The majority of students have posted comments on readings, which is good to see, but we can also spot who isn’t active which is useful. We identify adding comments in Talis Elevate as good engagement. 19 students were active out of 25 in one module, so, already 2 weeks in we are seeing the majority of students are engaging with the reading in this way.
At the moment when they aren’t on campus as much as they usually would be, it’s useful to be able to see what they are doing remotely and independently so we can provide them with additional support. We can say ‘I’ve noticed you’ve not commented yet, are you struggling to use the software, or do you need guidance on understanding the readings?’, so helping us to approach students to see if they need help. I think that’s helpful to those students who wouldn’t usually be as forthcoming with asking for support.
Academic staff using Talis Elevate have found it positive to see students are reading. We are a theoretical discipline, we need students to read. It’s been good for us to see that students are engaging with the reading, and seeing how they’re reading.
What about Talis Elevate makes it a good fit for the course?
It’s suitable for the programme particularly because it enables us to reinforce the message to students that reading is at the heart of the programme. It’s a theoretical degree about the sociology of crime. It’s focused on engaging with literature, that’s why a lot of us were interested to find more about Talis Elevate.
It does what it ‘says on the tin’: allows us to elevate the student experience of reading.
It means we can direct their reading, which gives the reading more meaning, which is really helpful to push the message of the importance of it. It’s essential to the discipline and subject-specific knowledge, but the additional benefits that come with increased levels of reading are fantastic. The more we read the better our writing becomes, so it’s important for study skills that students read as much as they can, and this helps them to do it in a more meaningful way.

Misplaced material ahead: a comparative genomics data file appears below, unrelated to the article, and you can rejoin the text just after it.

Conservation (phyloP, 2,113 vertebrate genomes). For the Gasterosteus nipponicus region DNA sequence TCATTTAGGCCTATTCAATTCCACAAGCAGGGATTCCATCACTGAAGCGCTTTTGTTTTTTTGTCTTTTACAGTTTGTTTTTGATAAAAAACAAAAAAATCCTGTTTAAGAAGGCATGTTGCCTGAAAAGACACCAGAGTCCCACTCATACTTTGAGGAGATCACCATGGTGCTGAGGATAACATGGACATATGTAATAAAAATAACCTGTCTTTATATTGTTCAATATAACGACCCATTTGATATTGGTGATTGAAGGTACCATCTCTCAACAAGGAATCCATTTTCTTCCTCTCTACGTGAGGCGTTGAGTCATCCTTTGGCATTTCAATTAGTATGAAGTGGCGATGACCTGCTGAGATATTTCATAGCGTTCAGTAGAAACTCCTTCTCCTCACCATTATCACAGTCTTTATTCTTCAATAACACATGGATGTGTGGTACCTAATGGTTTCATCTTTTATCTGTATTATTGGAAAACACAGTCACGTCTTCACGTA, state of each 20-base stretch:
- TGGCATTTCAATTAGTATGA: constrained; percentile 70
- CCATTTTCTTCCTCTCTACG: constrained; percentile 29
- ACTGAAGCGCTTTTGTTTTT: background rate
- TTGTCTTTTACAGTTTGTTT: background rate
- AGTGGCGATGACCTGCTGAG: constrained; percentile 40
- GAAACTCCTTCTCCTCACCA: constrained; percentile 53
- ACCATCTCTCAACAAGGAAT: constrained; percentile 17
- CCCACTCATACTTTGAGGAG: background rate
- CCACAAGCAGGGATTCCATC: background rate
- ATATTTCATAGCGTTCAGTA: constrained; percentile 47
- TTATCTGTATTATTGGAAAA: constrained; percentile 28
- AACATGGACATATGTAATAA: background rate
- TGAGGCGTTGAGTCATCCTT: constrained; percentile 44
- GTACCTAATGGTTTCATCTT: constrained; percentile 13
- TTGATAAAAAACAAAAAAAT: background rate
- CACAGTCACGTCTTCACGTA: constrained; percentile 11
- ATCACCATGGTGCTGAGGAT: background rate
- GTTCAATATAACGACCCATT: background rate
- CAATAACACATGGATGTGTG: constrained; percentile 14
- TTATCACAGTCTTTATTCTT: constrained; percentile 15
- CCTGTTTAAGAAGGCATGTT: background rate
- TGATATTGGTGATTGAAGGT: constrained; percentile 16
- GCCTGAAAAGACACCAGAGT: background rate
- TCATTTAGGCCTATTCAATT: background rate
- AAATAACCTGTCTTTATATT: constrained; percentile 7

What kind of content do you typically use in Talis Elevate?
Personally, journal articles, academic literature. What I’ve found in exploring Talis Elevate, is that it’s making me think more carefully about what readings I’m setting for students.
I want it to be an enjoyable experience for them and not just using Talis Elevate to make it more meaningful, but thinking more carefully about which reading they’ll find more engaging.
It’s easy to just add on to last year’s reading list, so this is a good way for us to give more thought into the way we select out reading materials. Choosing readings that are meeting the challenges of decolonising the curriculum for example, is another important reason to more carefully choose reading, which Talis Elevate can remind us of.
Thanks to Helen for contributing to our blog. Check out our other academic stories of using Talis Elevate here.